Beningbrough Hall, rather out on a limb in the flat flood-plain of the River Ouse, was once home to the Bourchiers and subsequently the Dawnays until sold in 1916 to Enid (1878–1957), Countess of Chesterfield. On her death it was acquired by the government using the National Land Fund and transferred to the National Trust in 1958, after a four-day sale of its contents. Since 1975 it has housed many fine eighteenth-century portraits from the National Portrait Gallery. Not much remained from the previous owners except overdoors and, notably, an interesting view of Beningbrough Hall from the north, signed and dated 1751 by the still somewhat shadowy figures, John Joseph Bouttats and John Chapman, showing non-existent flanking pavilions.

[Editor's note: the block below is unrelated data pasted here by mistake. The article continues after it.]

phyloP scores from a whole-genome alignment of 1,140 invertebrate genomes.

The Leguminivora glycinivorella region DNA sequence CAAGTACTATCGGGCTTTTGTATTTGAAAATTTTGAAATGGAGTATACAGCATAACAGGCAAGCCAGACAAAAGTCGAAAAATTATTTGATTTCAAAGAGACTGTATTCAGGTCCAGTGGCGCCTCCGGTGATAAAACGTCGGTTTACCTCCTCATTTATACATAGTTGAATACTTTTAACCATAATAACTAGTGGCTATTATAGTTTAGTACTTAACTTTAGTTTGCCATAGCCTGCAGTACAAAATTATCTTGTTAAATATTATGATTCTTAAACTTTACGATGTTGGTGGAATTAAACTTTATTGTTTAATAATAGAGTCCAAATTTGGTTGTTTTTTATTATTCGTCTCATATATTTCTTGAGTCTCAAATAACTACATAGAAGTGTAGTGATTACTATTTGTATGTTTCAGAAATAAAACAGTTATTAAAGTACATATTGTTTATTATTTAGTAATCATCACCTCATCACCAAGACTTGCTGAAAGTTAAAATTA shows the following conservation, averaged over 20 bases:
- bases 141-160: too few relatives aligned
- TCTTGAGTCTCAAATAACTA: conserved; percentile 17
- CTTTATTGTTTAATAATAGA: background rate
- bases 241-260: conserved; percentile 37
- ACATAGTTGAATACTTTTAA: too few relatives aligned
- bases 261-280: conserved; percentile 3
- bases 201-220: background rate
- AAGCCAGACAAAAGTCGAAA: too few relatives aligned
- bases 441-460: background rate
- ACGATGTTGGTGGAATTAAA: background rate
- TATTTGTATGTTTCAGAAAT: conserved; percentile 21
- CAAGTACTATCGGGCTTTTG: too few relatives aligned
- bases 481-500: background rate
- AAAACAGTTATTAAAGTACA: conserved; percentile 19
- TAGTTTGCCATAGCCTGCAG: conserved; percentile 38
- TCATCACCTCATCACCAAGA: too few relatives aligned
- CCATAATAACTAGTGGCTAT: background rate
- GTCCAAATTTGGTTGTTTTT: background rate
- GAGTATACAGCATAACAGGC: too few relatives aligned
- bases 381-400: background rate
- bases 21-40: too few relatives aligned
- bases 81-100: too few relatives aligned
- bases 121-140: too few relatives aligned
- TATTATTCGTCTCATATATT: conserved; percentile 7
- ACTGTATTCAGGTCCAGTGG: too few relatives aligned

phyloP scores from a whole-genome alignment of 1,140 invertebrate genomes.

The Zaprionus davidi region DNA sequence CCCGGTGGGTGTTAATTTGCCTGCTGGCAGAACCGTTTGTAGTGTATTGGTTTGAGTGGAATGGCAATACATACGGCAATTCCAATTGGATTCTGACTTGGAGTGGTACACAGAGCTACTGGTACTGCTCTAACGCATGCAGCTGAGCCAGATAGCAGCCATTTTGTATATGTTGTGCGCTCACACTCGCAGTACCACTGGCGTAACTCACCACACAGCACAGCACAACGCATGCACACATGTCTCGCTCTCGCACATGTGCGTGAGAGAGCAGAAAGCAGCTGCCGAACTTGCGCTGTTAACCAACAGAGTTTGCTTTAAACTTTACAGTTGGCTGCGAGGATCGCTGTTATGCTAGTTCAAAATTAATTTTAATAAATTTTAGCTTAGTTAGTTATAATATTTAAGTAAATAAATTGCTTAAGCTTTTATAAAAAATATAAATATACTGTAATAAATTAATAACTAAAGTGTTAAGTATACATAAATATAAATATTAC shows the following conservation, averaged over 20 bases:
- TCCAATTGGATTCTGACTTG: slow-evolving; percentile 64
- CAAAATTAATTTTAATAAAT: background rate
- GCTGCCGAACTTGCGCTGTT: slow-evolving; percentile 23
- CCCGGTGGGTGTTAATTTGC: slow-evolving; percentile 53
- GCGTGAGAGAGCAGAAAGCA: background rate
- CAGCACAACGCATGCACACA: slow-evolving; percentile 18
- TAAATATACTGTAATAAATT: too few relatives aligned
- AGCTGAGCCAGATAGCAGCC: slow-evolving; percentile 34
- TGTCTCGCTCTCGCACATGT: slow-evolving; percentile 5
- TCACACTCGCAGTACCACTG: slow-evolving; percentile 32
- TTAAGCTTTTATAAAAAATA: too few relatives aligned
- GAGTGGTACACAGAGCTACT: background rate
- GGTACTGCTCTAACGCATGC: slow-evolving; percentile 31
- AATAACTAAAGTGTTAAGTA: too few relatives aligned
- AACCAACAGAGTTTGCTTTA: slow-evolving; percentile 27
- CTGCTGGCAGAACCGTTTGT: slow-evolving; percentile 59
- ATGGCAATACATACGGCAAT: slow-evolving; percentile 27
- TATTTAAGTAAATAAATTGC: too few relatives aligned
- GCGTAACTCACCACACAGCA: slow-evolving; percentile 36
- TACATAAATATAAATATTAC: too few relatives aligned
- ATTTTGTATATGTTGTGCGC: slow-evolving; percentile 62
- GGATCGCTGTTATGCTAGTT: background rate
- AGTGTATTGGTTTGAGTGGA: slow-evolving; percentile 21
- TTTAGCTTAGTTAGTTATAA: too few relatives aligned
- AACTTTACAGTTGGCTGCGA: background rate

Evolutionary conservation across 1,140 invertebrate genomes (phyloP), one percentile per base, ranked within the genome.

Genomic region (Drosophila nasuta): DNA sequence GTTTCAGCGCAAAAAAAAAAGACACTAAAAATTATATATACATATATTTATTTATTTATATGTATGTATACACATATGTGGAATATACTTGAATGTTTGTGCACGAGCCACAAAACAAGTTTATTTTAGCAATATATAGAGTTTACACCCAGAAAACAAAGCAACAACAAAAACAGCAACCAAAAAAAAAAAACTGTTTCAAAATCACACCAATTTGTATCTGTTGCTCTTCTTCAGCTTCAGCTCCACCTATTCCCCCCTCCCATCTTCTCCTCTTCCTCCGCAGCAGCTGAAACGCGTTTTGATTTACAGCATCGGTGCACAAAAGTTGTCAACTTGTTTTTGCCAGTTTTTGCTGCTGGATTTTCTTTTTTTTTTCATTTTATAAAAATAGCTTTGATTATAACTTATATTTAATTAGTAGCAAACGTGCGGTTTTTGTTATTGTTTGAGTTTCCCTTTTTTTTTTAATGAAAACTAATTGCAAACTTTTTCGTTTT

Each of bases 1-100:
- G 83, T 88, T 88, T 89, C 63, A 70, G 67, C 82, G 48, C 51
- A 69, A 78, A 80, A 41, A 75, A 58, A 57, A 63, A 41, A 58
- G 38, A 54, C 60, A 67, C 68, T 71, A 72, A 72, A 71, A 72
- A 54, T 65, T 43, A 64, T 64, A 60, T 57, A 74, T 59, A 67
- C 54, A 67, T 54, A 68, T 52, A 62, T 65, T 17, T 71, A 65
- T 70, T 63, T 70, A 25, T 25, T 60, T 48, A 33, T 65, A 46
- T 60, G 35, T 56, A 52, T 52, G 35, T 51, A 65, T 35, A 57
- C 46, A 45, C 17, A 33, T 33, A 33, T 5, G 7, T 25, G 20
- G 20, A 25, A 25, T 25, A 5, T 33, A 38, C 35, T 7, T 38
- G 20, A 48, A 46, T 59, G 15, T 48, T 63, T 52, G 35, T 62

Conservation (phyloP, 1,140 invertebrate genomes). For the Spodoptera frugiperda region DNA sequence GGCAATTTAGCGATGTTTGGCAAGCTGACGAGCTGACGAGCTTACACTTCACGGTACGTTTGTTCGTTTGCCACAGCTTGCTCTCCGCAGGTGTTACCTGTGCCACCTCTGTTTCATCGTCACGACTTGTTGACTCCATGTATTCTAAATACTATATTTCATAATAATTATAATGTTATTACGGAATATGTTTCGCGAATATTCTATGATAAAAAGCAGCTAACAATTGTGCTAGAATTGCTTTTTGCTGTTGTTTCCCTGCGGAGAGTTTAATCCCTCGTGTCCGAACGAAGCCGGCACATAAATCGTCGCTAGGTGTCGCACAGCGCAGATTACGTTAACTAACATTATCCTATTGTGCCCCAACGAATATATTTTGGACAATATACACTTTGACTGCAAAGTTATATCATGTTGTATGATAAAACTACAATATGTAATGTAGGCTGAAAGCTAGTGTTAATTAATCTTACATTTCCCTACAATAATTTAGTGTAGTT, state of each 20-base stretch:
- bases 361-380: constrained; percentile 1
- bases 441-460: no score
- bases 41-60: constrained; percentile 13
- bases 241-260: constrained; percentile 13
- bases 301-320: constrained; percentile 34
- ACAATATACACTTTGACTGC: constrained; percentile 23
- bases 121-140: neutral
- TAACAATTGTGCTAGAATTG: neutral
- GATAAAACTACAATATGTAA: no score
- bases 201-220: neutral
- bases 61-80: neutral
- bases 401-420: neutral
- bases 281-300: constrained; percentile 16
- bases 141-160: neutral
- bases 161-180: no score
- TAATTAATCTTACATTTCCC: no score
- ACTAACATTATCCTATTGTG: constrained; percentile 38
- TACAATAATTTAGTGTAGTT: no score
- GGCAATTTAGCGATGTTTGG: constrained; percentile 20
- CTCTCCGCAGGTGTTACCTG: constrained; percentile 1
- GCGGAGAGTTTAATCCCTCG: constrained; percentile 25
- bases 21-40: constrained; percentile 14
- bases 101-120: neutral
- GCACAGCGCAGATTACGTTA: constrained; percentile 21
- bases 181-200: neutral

National Trust, Beningbrough Hall
Beningbrough, York, North Yorkshire YO30 1DD England
Please remember to double-check the opening hours with the venue concerned before making a special visit
22 July 2019
Last year the lovely Hostas on the double border were attacked by slugs, but with careful application of homemade garlic spray they are now looking fantastic. Often thought of as mainly a foliage plant, take a closer look at the delicate hyacinth-like flowers. #gardeningtips https://t.co/NRA1vvgtvS